The Challenge of Important, Not Urgent

Posted on: July 19, 2023

By Noel D’Souza, CFP®
Director, Communications

“You cannot escape the responsibility of tomorrow by evading it today.”
― Abraham Lincoln

We live busy lives. We’re pulled in so many different directions, sometimes it’s a wonder how we manage to get anything done.

Thankfully, we humans are highly efficient, rational beings. We prioritize our important goals and diligently and consistently allocate our precious time to focus on only the most important activities to achieve those goals.


In truth, we know there are things we should have taken care of a long time ago, important tasks or projects that REALLY need to get done, yet somehow, they still sit on our mental To-Do list. And those are just the things we know we need to do… there’s probably a list of things we need to tackle that we aren’t yet aware of.

Instead, we spend our days focused on what seems to be urgent, rather than what’s truly important.

When it comes to our finances, the pull of the urgent is all too familiar. Managing endless bills, paying off debt, dealing with unexpected expenses, filing our taxes… there are a host of time sensitive activities that scream for our attention.

But what about those things that aren’t urgent, but are vitally important for our financial well-being?

Things like putting life or disability insurance in place, so that your family isn’t financially devastated if something were to happen to you.

Well, that can wait… I’m pretty careful, I’m not planning on dying or getting injured anytime soon…

Perhaps making (or updating) your Will and Powers of Attorney, so that your affairs can be administered smoothly when you can’t manage them yourself.

But I’m pretty young and in good health. I won’t have to deal with mental or physical decline or death for decades, so no rush there…

How about saving for retirement in 20 or 30 years?

Well… that’s 20 or 30 YEARS away! Plenty of time! I’ve got too much going on NOW, and besides I love my job and don’t see myself retiring.

I think you see where this is going. Things are fine, until they aren’t. There’s lots of time to take care of the To-Do list, until there isn’t.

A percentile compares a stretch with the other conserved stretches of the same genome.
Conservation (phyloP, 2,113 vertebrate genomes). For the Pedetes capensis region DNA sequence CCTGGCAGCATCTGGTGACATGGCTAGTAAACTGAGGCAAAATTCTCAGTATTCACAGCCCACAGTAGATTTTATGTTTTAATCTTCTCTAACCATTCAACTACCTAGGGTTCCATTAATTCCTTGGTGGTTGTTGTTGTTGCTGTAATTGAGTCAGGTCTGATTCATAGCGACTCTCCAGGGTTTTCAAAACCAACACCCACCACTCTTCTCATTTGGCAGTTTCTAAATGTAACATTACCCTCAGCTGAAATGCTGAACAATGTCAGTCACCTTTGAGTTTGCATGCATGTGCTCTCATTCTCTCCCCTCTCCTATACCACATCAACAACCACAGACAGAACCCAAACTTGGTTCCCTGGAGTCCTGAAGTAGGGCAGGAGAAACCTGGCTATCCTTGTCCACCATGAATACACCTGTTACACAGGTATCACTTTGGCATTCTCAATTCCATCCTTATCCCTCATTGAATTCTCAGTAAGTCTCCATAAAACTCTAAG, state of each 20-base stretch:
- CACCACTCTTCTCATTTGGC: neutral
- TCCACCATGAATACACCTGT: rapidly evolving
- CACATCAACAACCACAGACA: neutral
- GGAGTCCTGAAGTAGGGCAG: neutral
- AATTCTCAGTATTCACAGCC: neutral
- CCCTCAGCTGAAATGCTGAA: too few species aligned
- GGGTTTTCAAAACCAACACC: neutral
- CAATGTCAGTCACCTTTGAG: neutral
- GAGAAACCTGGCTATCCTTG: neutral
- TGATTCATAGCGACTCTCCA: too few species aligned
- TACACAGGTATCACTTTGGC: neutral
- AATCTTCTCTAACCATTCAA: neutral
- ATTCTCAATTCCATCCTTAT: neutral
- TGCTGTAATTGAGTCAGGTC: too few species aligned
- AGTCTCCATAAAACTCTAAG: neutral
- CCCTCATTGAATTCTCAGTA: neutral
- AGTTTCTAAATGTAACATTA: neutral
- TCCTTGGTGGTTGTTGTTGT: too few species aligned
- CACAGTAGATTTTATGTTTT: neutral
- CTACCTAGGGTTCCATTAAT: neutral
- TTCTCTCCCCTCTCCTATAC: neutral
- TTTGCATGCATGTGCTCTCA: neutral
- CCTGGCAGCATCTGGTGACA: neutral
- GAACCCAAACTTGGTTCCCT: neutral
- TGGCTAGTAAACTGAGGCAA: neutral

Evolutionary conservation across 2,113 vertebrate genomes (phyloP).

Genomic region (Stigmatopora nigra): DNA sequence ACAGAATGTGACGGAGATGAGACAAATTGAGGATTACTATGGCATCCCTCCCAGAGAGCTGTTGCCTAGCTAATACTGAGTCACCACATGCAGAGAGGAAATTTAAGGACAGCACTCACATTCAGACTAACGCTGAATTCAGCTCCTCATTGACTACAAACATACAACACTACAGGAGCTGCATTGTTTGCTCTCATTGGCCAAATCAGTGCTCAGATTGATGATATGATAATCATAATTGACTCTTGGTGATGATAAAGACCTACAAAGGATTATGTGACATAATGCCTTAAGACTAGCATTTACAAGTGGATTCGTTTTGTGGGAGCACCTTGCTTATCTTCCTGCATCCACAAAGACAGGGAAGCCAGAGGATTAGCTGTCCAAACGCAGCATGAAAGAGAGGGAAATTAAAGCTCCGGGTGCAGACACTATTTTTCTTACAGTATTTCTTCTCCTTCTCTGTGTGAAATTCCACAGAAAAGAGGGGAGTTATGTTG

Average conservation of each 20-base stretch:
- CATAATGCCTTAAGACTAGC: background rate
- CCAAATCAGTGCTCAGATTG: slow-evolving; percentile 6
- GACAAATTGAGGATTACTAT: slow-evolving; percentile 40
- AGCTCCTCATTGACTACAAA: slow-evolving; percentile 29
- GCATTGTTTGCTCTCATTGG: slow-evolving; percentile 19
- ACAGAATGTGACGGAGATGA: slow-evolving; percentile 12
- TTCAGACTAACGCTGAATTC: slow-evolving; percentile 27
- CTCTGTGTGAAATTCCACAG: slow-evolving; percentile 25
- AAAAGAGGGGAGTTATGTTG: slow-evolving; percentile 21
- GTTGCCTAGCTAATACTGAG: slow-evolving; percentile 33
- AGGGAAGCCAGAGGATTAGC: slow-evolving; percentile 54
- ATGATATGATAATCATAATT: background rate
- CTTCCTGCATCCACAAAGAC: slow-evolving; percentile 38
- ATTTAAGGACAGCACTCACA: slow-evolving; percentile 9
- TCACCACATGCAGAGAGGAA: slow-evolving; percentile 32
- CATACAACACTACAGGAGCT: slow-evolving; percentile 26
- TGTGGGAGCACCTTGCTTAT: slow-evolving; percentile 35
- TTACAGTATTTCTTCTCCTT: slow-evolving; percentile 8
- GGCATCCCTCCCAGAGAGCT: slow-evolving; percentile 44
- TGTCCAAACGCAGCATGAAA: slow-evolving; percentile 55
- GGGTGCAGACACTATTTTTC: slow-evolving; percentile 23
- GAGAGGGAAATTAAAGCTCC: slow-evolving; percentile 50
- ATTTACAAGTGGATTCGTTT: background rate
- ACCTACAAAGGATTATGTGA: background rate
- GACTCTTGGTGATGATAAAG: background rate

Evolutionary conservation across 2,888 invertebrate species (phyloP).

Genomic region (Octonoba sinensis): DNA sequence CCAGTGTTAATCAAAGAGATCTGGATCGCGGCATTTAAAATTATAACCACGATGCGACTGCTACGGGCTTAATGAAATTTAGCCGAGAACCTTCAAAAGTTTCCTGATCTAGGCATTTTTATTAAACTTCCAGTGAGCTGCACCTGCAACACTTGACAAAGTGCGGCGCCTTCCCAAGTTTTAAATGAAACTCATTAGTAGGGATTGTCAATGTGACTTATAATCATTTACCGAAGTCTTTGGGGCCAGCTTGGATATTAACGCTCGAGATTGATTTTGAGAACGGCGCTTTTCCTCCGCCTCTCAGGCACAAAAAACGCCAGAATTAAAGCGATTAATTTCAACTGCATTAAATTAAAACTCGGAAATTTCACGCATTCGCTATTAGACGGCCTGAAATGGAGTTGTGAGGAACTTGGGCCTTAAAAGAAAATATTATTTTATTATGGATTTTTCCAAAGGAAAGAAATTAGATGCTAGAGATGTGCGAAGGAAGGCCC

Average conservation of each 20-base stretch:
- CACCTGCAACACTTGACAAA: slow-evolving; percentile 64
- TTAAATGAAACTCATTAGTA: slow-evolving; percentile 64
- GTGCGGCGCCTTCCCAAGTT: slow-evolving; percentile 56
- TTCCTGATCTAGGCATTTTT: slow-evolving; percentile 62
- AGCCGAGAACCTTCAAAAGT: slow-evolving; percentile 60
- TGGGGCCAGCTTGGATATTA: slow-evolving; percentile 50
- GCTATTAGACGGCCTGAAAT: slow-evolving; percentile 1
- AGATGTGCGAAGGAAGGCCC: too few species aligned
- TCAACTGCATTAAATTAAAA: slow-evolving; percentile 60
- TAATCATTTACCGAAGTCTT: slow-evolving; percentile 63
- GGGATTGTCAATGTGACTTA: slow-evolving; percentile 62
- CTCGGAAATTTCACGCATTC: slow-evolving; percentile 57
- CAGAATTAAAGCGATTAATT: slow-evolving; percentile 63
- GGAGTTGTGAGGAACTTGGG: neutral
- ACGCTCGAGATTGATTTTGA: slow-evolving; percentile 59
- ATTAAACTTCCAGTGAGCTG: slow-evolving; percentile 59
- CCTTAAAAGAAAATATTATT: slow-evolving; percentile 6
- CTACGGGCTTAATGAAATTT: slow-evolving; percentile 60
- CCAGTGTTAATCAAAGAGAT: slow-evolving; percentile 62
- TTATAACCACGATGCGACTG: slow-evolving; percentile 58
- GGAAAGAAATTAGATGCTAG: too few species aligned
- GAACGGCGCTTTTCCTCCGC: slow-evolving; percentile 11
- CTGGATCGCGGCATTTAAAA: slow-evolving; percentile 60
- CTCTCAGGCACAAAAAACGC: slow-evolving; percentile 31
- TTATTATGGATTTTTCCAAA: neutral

As advice-only financial planners and Money Coaches, we see these situations with our clients all the time.

So why focus on important financial matters, and not just the urgent ones?

1. Neglecting important financial matters can lead to financial hardship and regret

When we neglect important financial matters, we’re paving the path to greater financial hardship in the future. We can turn small financial issues into big ones or find it’s too late to protect ourselves against unlikely but potentially catastrophic risks. On our 7 Stages of Financial Well-Being, you’ll find the first three stages typically involve some level of neglect of important financial matters.

2. Urgent financial matters can distract us from what’s truly important

It’s easy to get caught up in the urgency of day-to-day financial tasks and lose sight of our long-term financial goals and priorities. By prioritizing important financial matters, we can avoid getting sidetracked by the urgent and focus on what truly matters for our financial well-being.

3. Prioritizing important financial matters leads to long-term financial stability

On the flip side, by dedicating time and effort to important financial matters, we can make progress towards our financial goals, such as paying off debt, building an emergency fund, saving for retirement, and investing. Here’s where clients graduate to the middle stages (Financial Stability and Financial Security) in their lifelong journey.

4. Prioritizing important financial matters leads to better financial decision-making and gives us more options

When we prioritize what’s important, we’re able to make better financial decisions, which leads to better outcomes and increased financial well-being. With greater financial well-being, our options for the future really open up, not to mention the amazing peace of mind it brings. Looking to reach the highest stages of Financial Well-Being? This is the way.

Making the transition from managing urgent issues to planning for important ones can be challenging. Fortunately, helping our clients tackle their financial To-Do list is precisely what we do, not only in terms of highlighting the neglected items and bringing them to the forefront, but working closely with our clients to help and motivate them to take action so we can steadily chip away at that “Important, but not Urgent” list.

Getting around to it someday just isn’t good enough. Contact us today for a complimentary consultation.

pull of the urgent

Category(s): Financial Planning
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